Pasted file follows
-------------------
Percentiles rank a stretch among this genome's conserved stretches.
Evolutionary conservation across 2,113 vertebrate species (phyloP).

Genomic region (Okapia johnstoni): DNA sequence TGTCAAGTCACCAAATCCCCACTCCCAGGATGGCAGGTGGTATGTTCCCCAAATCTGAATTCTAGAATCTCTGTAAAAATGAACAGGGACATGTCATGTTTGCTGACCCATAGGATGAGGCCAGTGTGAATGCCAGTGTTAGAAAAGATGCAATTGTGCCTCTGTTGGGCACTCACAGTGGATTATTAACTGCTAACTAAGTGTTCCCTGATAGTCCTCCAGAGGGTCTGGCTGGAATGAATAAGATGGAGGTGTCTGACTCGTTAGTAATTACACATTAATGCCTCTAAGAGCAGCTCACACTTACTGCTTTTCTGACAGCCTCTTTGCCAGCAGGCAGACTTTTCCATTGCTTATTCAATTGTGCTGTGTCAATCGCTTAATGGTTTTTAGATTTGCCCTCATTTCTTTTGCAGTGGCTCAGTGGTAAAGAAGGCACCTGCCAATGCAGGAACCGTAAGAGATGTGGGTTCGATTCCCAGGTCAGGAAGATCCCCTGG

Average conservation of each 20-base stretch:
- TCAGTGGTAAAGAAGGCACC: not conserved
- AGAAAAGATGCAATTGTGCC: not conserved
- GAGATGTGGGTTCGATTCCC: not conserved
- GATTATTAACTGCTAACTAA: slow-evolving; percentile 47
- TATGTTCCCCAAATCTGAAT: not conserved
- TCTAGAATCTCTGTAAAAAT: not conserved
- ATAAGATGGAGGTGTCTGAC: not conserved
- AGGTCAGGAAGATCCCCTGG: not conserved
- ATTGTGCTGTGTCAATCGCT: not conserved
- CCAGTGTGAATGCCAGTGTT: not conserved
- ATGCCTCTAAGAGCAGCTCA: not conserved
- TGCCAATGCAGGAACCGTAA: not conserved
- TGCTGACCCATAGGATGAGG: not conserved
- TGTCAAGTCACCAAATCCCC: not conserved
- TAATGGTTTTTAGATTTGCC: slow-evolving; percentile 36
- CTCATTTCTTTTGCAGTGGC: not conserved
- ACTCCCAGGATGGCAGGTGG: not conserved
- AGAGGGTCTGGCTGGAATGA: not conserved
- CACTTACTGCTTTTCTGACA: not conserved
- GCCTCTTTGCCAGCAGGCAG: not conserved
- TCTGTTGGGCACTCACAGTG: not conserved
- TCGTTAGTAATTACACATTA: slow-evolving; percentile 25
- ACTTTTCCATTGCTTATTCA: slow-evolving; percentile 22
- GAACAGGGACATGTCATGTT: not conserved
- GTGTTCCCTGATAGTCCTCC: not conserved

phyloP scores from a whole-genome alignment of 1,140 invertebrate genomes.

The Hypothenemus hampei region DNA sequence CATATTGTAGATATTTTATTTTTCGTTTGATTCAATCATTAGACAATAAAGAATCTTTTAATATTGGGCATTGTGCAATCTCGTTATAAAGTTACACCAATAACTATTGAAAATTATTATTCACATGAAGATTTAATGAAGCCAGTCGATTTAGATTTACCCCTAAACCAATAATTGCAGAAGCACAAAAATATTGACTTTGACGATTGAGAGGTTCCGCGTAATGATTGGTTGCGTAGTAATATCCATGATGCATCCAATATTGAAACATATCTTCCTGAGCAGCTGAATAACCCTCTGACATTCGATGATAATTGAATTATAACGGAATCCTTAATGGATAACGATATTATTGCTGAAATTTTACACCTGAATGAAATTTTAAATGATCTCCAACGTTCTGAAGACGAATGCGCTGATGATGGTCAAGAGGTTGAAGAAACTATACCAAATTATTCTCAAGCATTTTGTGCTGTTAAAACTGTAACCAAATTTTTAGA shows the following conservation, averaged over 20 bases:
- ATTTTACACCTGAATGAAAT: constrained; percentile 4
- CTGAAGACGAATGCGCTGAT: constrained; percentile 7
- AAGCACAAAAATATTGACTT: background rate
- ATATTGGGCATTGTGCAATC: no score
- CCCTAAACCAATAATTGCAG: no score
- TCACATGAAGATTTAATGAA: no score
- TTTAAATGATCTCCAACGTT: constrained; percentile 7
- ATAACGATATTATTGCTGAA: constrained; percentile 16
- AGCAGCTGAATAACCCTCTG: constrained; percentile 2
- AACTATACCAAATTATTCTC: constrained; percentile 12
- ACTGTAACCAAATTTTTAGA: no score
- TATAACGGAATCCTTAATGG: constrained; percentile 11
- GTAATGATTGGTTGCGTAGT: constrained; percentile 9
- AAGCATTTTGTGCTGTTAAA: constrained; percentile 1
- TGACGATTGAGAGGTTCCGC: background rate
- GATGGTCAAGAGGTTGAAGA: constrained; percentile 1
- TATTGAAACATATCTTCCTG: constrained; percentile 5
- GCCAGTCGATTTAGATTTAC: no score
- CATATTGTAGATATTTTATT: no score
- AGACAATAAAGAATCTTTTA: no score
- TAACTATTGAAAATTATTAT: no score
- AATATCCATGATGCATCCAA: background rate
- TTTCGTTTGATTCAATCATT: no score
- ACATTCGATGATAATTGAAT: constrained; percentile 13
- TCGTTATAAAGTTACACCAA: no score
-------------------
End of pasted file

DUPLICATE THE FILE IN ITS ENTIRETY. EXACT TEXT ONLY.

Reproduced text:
Percentiles rank a stretch among this genome's conserved stretches.
Evolutionary conservation across 2,113 vertebrate species (phyloP).

Genomic region (Okapia johnstoni): DNA sequence TGTCAAGTCACCAAATCCCCACTCCCAGGATGGCAGGTGGTATGTTCCCCAAATCTGAATTCTAGAATCTCTGTAAAAATGAACAGGGACATGTCATGTTTGCTGACCCATAGGATGAGGCCAGTGTGAATGCCAGTGTTAGAAAAGATGCAATTGTGCCTCTGTTGGGCACTCACAGTGGATTATTAACTGCTAACTAAGTGTTCCCTGATAGTCCTCCAGAGGGTCTGGCTGGAATGAATAAGATGGAGGTGTCTGACTCGTTAGTAATTACACATTAATGCCTCTAAGAGCAGCTCACACTTACTGCTTTTCTGACAGCCTCTTTGCCAGCAGGCAGACTTTTCCATTGCTTATTCAATTGTGCTGTGTCAATCGCTTAATGGTTTTTAGATTTGCCCTCATTTCTTTTGCAGTGGCTCAGTGGTAAAGAAGGCACCTGCCAATGCAGGAACCGTAAGAGATGTGGGTTCGATTCCCAGGTCAGGAAGATCCCCTGG

Average conservation of each 20-base stretch:
- TCAGTGGTAAAGAAGGCACC: not conserved
- AGAAAAGATGCAATTGTGCC: not conserved
- GAGATGTGGGTTCGATTCCC: not conserved
- GATTATTAACTGCTAACTAA: slow-evolving; percentile 47
- TATGTTCCCCAAATCTGAAT: not conserved
- TCTAGAATCTCTGTAAAAAT: not conserved
- ATAAGATGGAGGTGTCTGAC: not conserved
- AGGTCAGGAAGATCCCCTGG: not conserved
- ATTGTGCTGTGTCAATCGCT: not conserved
- CCAGTGTGAATGCCAGTGTT: not conserved
- ATGCCTCTAAGAGCAGCTCA: not conserved
- TGCCAATGCAGGAACCGTAA: not conserved
- TGCTGACCCATAGGATGAGG: not conserved
- TGTCAAGTCACCAAATCCCC: not conserved
- TAATGGTTTTTAGATTTGCC: slow-evolving; percentile 36
- CTCATTTCTTTTGCAGTGGC: not conserved
- ACTCCCAGGATGGCAGGTGG: not conserved
- AGAGGGTCTGGCTGGAATGA: not conserved
- CACTTACTGCTTTTCTGACA: not conserved
- GCCTCTTTGCCAGCAGGCAG: not conserved
- TCTGTTGGGCACTCACAGTG: not conserved
- TCGTTAGTAATTACACATTA: slow-evolving; percentile 25
- ACTTTTCCATTGCTTATTCA: slow-evolving; percentile 22
- GAACAGGGACATGTCATGTT: not conserved
- GTGTTCCCTGATAGTCCTCC: not conserved

phyloP scores from a whole-genome alignment of 1,140 invertebrate genomes.

The Hypothenemus hampei region DNA sequence CATATTGTAGATATTTTATTTTTCGTTTGATTCAATCATTAGACAATAAAGAATCTTTTAATATTGGGCATTGTGCAATCTCGTTATAAAGTTACACCAATAACTATTGAAAATTATTATTCACATGAAGATTTAATGAAGCCAGTCGATTTAGATTTACCCCTAAACCAATAATTGCAGAAGCACAAAAATATTGACTTTGACGATTGAGAGGTTCCGCGTAATGATTGGTTGCGTAGTAATATCCATGATGCATCCAATATTGAAACATATCTTCCTGAGCAGCTGAATAACCCTCTGACATTCGATGATAATTGAATTATAACGGAATCCTTAATGGATAACGATATTATTGCTGAAATTTTACACCTGAATGAAATTTTAAATGATCTCCAACGTTCTGAAGACGAATGCGCTGATGATGGTCAAGAGGTTGAAGAAACTATACCAAATTATTCTCAAGCATTTTGTGCTGTTAAAACTGTAACCAAATTTTTAGA shows the following conservation, averaged over 20 bases:
- ATTTTACACCTGAATGAAAT: constrained; percentile 4
- CTGAAGACGAATGCGCTGAT: constrained; percentile 7
- AAGCACAAAAATATTGACTT: background rate
- ATATTGGGCATTGTGCAATC: no score
- CCCTAAACCAATAATTGCAG: no score
- TCACATGAAGATTTAATGAA: no score
- TTTAAATGATCTCCAACGTT: constrained; percentile 7
- ATAACGATATTATTGCTGAA: constrained; percentile 16
- AGCAGCTGAATAACCCTCTG: constrained; percentile 2
- AACTATACCAAATTATTCTC: constrained; percentile 12
- ACTGTAACCAAATTTTTAGA: no score
- TATAACGGAATCCTTAATGG: constrained; percentile 11
- GTAATGATTGGTTGCGTAGT: constrained; percentile 9
- AAGCATTTTGTGCTGTTAAA: constrained; percentile 1
- TGACGATTGAGAGGTTCCGC: background rate
- GATGGTCAAGAGGTTGAAGA: constrained; percentile 1
- TATTGAAACATATCTTCCTG: constrained; percentile 5
- GCCAGTCGATTTAGATTTAC: no score
- CATATTGTAGATATTTTATT: no score
- AGACAATAAAGAATCTTTTA: no score
- TAACTATTGAAAATTATTAT: no score
- AATATCCATGATGCATCCAA: background rate
- TTTCGTTTGATTCAATCATT: no score
- ACATTCGATGATAATTGAAT: constrained; percentile 13
- TCGTTATAAAGTTACACCAA: no score